Contra (Arcade, NES, MSX2, DOS, C64, CPC, ZX) (1987)
First game in the series. Many of the series' convention such as power-ups, two-player cooperative gameplay and the character's light mobility (including somersaults) were already present in this game. The game is composed of traditional side-view stages that scroll either vertically or horizontally, as well as "3D view" stages in which the player moves towards the backgrounds. The NES version is essentially identical to the arcade version in terms of content, but has longer stages and other modifications. In Japan, the Famicom version uses the VRC2 chip, which allowed for additional background animation and cut-scenes not included in its North American NES counterpart. An MSX2 version was also produced that is drastically different from the other two versions. Several computer versions were done outside Japan, by Ocean in Europe for the C64, CPC and ZX, and by Banana Software in North America for DOS based PCs.
Super Contra (Arcade, NES, DOS, Amiga) (1988)
Super Contra replaced the "3D view" stages from the original with "top-view" stages similar to those in Commando or Ikari Warriors. Features unique to the arcade version includes upgradeable weapons and the ability to control the character's jumping height. The NES version (retitled Super C for its North American version) has three new stages and a new final boss, but lacks the upgradable weapons from the arcade game. Unlimited Software created DOS and Amiga conversions for the North American market, based on the arcade original.
Operation C (Game Boy) (1991)
The first game made specifically for a portable platform. Featuring gameplay similar to the NES version of Super C, Operation C is the first game to make the machine gun the player's standard weapon. Operation C also first introduced the "homing gun" power-up.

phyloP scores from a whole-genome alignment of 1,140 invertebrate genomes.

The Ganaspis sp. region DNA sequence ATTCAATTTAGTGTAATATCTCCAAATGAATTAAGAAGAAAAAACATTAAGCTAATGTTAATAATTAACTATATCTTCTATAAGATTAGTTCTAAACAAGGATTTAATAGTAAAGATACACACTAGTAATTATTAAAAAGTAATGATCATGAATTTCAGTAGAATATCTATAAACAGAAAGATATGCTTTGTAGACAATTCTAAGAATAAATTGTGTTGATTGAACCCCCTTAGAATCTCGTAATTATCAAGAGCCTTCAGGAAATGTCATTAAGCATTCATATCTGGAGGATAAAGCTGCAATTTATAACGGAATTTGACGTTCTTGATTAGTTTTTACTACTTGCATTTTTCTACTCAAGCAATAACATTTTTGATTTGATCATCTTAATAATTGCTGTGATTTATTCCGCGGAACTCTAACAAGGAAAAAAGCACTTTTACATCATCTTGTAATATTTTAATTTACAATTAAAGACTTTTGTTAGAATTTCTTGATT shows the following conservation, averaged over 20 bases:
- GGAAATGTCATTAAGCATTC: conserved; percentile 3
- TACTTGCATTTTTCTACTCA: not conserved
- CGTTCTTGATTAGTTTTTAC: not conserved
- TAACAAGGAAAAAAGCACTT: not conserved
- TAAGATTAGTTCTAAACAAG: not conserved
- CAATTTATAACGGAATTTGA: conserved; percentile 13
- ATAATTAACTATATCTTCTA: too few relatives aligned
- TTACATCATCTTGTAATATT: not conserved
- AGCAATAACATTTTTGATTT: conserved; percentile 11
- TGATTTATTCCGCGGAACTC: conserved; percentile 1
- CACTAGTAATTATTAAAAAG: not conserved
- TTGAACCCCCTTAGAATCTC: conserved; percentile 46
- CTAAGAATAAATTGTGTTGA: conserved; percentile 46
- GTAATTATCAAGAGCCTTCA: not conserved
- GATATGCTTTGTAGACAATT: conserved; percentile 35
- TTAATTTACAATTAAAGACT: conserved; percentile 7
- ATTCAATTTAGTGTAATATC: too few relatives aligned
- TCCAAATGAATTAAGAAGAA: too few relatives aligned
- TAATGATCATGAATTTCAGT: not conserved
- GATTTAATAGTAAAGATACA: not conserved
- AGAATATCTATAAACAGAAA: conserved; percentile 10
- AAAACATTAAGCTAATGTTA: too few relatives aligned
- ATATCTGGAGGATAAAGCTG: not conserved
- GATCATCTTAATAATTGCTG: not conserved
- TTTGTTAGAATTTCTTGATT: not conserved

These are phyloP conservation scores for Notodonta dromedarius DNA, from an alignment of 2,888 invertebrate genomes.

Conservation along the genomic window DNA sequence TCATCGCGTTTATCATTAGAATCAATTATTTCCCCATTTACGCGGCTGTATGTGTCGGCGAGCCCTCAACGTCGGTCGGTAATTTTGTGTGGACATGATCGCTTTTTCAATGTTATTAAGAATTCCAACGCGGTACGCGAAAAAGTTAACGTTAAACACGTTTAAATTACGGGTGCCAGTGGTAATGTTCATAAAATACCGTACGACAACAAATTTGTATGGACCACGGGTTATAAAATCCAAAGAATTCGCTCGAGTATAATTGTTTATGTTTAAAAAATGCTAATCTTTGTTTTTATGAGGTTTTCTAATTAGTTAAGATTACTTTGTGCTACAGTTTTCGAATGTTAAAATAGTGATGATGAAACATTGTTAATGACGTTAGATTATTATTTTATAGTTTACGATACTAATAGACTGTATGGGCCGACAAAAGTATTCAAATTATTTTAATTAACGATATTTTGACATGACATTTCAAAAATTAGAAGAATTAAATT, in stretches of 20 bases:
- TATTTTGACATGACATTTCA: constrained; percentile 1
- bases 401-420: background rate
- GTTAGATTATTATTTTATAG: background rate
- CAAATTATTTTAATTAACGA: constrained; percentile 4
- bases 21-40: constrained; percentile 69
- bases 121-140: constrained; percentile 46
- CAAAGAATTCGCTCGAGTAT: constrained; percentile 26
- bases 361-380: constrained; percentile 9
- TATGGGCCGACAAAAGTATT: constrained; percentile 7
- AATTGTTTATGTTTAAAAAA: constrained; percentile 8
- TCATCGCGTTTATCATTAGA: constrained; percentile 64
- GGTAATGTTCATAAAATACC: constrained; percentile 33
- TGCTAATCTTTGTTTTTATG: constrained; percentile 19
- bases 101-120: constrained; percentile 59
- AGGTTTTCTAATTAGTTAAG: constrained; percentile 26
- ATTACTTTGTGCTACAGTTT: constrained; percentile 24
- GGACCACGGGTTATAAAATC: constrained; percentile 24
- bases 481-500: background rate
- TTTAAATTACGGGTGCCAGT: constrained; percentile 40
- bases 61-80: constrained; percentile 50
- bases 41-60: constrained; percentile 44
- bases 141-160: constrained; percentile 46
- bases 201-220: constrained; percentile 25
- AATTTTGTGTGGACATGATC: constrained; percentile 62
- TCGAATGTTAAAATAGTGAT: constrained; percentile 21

Contra III: The Alien Wars (SNES, Game Boy, Game Boy Advance) (1992)
The series' first entry for a 16-bit game console, Contra III allows the player's character to climb into walls or railings and carry two weapons that can be switched back and forth, as well as smart bombs that kill all on-screen enemies. Many of the stages and bosses made use of the system's Mode 7 graphic effects, including a bike riding stage that ends in a midair battle with the main character riding missiles. The player is now required to rotate their character in the top-view stages to move along with the scenery. Two heavily modified portable ports were produced. A port for the original Game Boy simply titled Contra: The Alien Wars, and a later Game Boy Advance port titled Contra Advance: The Alien Wars EX, which replaced the top view stages with levels from Contra: Hard Corps.
Contra Force (NES) (1992)
Contra Force combines the run and gun style of the Contra series with a power-up system similar to the Gradius. The game is notable for being the first Contra to feature selectable characters with their unique weapon configurations. Contra Force lacks the alien invaders and futuristic environment of previous installments, as the game centers around an elite task force fighting human terrorists in a present day setting. The game was actually planned as an unrelated game in Japan as Arc Hound, but was never officially released there, nor in Europe.
Contra: Hard Corps (Mega Drive/Genesis) (1994)
The first Contra game for a Sega platform. Hard Corps also contains selectable characters with unique weapons and abilities and introduces an in-game storyline with branching paths that alters the ending.
Contra: Legacy of War (PlayStation, Saturn) (1996)
The first of two Contra titles developed by Appaloosa Interactive, as well as the first attempt to convert the Contra gameplay to 3D. Was originally sold with a pair of anaglyph glasses. The first console Contra game to be released in the PAL region with no changes. A Japanese release of Legacy of War was planned, but canceled.